LGBTQ representation at Philly’s Women’s March

LGBTQ representation at Philly’s Women’s March

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The snow was intermittent, but the weather did not deter thousands from gathering on the Parkway for the Women's March for the fourth straight year.

The seven women organizers, including trans woman and local LGBTQ activist Deja Alvarez, promoted the event widely, noting, "After record-breaking elections of women, and specifically women of color and LGBTQ candidates, it is time to celebrate what we've accomplished and come together again in solidarity to proclaim what we will continue to fight for."

It was a big year for the march. 2020 is the 100th anniversary of women winning the right to vote in the U.S. In focus for organizers and rally speakers — which included Mayor Jim Kenney — were the critical presidential election and the assault on the rights of women, LGBTQ folks, people of color and immigrants under the Trump administration and how that is impacting Philadelphians.

Alvarez, is co-president of the board of directors of the Philadelphia Women's March, with Amy Martin, another local activist, whose work focuses on impoverished kids and disability issues.

About this year's march, Alvarez, who ran for City Council in 2019, said, in 2020, it's "really important more now than it has ever been that we get out and make sure that our vote counts."

Alvarez said the first year she was a speaker, and for the past three years, she has been an organizer. She said she was "pleased to see so many more queer-presenting people" at the Jan. 19 march.

Temple student Maya Davis was one of them. Attending the march was "essential. We had to go," she said of herself and her partner. Davis identifies as "a queer disabled Black activist lesbian, and all those terms are of equal importance to me." She said she has been working as a volunteer on campus to "get LGBTQ people of color registered to vote. Trump wants to harm every member of every family I am part of."

Mental health activist Emma Morris, a lesbian who said she wants to represent LGBTQ inclusion at the Women's March, said, "It was empowering to be surrounded by women of all ages, many of whom brought their children."

Morris, a Germantown resident who has attended previously, said, "One young man said he is now old enough to vote and felt he should join his mother at the march to support women's rights and reproductive rights."

Morris said, "I felt immensely proud, even though he wasn't my son." She said she was glad to see queer parents in attendance at the march because "these kids' futures are under threat from this climate-denying, LGBTQ-hating president."

Morris is also concerned about gun violence in the city, which she said has impacted her and her neighborhood directly. Gun violence was an issue that Alvarez wanted to have addressed at this year's march.

For Alvarez, the increased presence of attendees like Davis and Morris is a sign she is having the impact she wanted.

"It was a great turnout," said Alvarez. She ticked off the list of issues that speakers addressed and how they were different "because of the focus on women, particularly women of color."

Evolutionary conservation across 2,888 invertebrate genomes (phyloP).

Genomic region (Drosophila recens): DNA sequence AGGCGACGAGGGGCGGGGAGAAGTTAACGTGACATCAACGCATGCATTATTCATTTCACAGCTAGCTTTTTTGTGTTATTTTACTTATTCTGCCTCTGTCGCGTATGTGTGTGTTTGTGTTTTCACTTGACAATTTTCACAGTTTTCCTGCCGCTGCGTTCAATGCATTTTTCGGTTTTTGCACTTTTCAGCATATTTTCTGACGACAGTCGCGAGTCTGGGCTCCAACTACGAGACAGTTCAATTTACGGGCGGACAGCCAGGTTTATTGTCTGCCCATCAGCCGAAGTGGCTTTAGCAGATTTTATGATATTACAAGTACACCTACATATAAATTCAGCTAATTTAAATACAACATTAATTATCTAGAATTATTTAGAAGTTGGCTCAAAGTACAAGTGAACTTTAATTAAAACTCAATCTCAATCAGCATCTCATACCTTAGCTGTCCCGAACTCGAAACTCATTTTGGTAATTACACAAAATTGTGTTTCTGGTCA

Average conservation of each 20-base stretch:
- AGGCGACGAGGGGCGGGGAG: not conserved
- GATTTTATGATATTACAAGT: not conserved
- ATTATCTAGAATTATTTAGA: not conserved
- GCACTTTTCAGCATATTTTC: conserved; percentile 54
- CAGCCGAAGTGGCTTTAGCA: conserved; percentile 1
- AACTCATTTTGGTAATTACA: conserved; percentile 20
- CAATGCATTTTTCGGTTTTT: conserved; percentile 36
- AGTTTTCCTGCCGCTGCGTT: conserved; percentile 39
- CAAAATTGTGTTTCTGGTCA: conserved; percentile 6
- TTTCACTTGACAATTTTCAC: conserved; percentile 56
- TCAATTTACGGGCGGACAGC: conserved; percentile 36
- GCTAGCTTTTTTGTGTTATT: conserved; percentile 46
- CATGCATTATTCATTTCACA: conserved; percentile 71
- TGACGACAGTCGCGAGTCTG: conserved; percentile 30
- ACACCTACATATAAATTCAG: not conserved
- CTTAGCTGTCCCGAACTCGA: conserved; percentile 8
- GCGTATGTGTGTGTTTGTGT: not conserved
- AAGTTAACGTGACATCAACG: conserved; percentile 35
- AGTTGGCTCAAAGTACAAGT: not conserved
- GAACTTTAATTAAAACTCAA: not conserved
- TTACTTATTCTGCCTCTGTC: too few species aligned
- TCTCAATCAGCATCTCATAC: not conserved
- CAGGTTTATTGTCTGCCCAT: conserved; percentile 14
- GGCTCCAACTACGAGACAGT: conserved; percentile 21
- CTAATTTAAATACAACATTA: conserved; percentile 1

Alvarez said that "hate crimes against women," especially Jewish and Muslim women, are rarely a focus. "We talk about all these crimes in terms of men," she said, "women victims just aren't seen."

Like Morris, Alvarez wants to have gun violence viewed through the eyes of women — particularly women of color, who are most likely to be impacted in Philadelphia. Alvarez said her role in the organization and her voice on the board has raised awareness of LGBTQ inclusion and heightened awareness of trans and nonbinary issues.

"We purposefully had a nonbinary speaker this year, and the cheers when they were announced made it clear how much that voice was needed and wanted."

As a trans woman of color, Alvarez acknowledged that race is also an issue that arises. "Sometimes white women can't get out of their own way," she said. But Alvarez, who promotes discourse as the road to resolution of conflicts said "listening is essential. You have to keep pushing forward, you have to pick your battles instead of forcing people to do what you tell them. If you are just bullying people into silence, you aren't reaching them; you aren't creating change at all."

Alvarez relayed the story of a post from a woman angered about the presence of pussy hats, which have been criticized as a symbol of trans and nonbinary exclusion. Alvarez called her, and the two worked on a post to go online that discussed the issue. Alvarez said while the hats aren't a battle she prioritized this year, she was grateful that a cis woman was concerned. "It means what I am doing is making a difference," she said.

For Alvarez, the organization and the work of the Women's March is intersectionality and inclusion. "If your beliefs are rooted in my oppression, we can't have a conversation," she said. "But as long as I see you're trying, we can talk."

Talking about and taking on oppression was the overarching theme of the Philadelphia Women's March 2020. Alvarez said, "We need to go to a place where all oppression is fought. That should be our destination."

Davis said, "I saw all my families, all my communities at the march. That means we are working toward the same goals and on the same path. That is awesome."

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